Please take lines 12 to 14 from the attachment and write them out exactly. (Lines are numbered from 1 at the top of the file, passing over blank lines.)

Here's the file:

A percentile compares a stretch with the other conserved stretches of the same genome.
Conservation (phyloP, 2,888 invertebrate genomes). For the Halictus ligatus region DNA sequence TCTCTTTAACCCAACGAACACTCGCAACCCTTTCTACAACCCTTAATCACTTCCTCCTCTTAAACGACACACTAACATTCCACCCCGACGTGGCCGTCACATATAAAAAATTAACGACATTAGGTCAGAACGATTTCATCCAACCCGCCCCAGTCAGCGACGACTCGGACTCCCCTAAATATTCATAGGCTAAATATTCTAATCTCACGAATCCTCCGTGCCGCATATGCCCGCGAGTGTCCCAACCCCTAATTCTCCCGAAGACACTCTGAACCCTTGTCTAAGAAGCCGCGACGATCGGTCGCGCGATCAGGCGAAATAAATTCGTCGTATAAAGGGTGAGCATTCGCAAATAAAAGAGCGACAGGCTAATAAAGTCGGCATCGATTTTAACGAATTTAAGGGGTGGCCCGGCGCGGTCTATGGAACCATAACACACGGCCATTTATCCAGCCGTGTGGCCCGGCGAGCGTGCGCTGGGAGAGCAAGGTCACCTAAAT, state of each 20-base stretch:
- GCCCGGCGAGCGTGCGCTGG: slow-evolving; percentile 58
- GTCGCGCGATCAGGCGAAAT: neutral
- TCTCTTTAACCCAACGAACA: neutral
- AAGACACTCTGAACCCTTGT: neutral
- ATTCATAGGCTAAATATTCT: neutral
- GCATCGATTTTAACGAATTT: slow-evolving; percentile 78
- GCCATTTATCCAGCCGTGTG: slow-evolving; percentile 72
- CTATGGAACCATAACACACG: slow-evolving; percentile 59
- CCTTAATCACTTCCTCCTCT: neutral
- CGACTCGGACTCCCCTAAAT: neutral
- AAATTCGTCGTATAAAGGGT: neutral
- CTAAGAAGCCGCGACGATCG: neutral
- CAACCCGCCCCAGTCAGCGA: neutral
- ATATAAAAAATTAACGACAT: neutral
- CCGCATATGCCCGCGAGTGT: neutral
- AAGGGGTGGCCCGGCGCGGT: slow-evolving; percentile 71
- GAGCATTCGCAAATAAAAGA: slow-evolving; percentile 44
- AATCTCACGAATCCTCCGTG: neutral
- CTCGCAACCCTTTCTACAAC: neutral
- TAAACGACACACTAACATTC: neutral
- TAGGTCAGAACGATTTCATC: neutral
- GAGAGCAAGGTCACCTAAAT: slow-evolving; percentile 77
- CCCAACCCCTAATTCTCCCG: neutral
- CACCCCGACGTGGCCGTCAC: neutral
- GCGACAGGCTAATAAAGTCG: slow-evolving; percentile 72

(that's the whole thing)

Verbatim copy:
- CGACTCGGACTCCCCTAAAT: neutral
- AAATTCGTCGTATAAAGGGT: neutral
- CTAAGAAGCCGCGACGATCG: neutral